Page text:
“Zooming” Into 2021 with Audio/Video Discovery Again – But Different: eDiscovery Best Practices

We had a great webinar last week with ACEDS titled “Zooming” into 2021 with Audio/Video Discovery, with Brett Burney, Principal of Burney Consultants LLC and Ashley Griggs, Director of Legal Markets at NICE – Nexidia.  If you missed it, you can check out the webinar here (registration required, but it’s free!).  This week, Brett and I did a similar event with the same title, but different.

This week’s event was another episode of the Digital Detectives podcast, which is hosted by two leaders in the cybersecurity industry, Sharon D. Nelson, Esq. and John W. Simek.  Digital Detectives is for listeners who are interested in digital forensics, eDiscovery, and information security issues. Sharon and John invite digital forensic and computer security experts to enlighten listeners on the latest technology, cyber threats, and necessary security measures to keep online data secure.  This week, Sharon (who also authors the excellent Ride the Lightning blog) and John welcomed me and Brett to discuss how to collect, preserve, search, and review audio/video information and then effectively present it in court.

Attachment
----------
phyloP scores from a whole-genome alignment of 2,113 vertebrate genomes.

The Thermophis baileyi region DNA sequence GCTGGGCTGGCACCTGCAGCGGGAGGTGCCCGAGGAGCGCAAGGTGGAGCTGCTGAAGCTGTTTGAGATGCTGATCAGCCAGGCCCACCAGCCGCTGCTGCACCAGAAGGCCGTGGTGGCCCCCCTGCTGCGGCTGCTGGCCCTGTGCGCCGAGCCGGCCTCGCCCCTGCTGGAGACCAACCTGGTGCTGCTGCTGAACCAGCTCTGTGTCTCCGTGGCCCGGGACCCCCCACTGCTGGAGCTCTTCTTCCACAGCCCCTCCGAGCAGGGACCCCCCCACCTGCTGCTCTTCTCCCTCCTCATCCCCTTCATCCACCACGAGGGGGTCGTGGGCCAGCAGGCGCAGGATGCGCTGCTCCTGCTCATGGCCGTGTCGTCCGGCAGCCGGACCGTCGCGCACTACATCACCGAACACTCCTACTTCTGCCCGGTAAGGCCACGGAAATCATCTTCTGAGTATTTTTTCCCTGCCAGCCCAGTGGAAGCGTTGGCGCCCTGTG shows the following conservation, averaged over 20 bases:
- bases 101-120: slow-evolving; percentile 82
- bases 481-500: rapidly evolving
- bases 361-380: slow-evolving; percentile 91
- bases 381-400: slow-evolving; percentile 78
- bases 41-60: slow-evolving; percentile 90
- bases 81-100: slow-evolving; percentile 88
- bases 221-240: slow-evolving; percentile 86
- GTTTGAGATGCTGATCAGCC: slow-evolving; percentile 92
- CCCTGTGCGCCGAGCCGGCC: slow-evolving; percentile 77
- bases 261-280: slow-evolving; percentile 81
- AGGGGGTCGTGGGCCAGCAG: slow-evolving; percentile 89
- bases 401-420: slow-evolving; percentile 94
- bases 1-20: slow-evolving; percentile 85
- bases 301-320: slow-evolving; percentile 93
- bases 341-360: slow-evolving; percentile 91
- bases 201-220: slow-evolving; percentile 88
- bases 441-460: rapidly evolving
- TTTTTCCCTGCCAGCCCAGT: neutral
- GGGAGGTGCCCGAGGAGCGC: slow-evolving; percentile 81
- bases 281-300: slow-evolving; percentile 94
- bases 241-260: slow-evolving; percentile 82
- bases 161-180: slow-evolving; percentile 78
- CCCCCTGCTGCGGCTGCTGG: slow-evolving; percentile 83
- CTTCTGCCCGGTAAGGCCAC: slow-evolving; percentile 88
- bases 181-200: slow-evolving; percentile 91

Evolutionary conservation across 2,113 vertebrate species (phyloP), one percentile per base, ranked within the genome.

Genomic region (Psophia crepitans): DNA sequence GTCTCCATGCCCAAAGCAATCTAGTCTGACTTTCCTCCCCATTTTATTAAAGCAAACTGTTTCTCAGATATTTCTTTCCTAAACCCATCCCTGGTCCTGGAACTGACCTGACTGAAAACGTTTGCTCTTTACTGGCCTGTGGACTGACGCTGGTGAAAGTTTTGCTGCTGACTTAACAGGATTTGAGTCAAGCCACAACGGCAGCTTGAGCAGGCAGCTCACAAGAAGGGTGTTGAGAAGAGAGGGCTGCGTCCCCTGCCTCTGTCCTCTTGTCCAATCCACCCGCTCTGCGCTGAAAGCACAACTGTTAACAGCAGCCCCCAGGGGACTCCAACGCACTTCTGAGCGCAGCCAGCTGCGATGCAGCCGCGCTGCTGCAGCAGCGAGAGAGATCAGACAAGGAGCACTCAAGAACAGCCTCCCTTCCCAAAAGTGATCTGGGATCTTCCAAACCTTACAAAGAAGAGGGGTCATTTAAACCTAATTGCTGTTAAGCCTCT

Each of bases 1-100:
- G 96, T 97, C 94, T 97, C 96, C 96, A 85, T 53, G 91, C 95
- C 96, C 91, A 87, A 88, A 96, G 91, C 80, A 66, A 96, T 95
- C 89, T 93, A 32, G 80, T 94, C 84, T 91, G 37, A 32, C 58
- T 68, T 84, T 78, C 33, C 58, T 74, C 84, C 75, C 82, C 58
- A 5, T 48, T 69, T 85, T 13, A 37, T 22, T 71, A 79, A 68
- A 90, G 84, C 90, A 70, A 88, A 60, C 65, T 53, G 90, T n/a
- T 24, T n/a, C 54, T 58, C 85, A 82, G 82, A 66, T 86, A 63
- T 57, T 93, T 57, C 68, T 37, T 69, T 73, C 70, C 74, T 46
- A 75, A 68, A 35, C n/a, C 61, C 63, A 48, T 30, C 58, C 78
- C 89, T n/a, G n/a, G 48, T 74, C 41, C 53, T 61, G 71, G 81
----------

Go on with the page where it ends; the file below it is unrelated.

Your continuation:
As always, I had a great time “talking shop” with Sharon and John, with Brett to boot! (say that three times fast!)  You can check out our 32 minute interview here.  And, believe it or not, this is my fourth time on the show – previous interviews were in May of this year, as well as January 2019 and November 2016.  Can’t wait to do it again!

eDiscovery Assistant

So, what do you think?  Is your organization struggling to get a handle on audio/video discovery in today’s world?  If so, consider checking out the podcast!  And, please share any comments you might have or if you’d like to know more about a particular topic.

Disclaimer: The views represented herein are exclusively the views of the author, and do not necessarily represent the views held by my employer, my partners or my clients. eDiscovery Today is made available solely for educational purposes to provide general information about general eDiscovery principles and not to provide specific legal advice applicable to any particular circumstance. eDiscovery Today should not be used as a substitute for competent legal advice from a lawyer you have retained and who has agreed to represent you.

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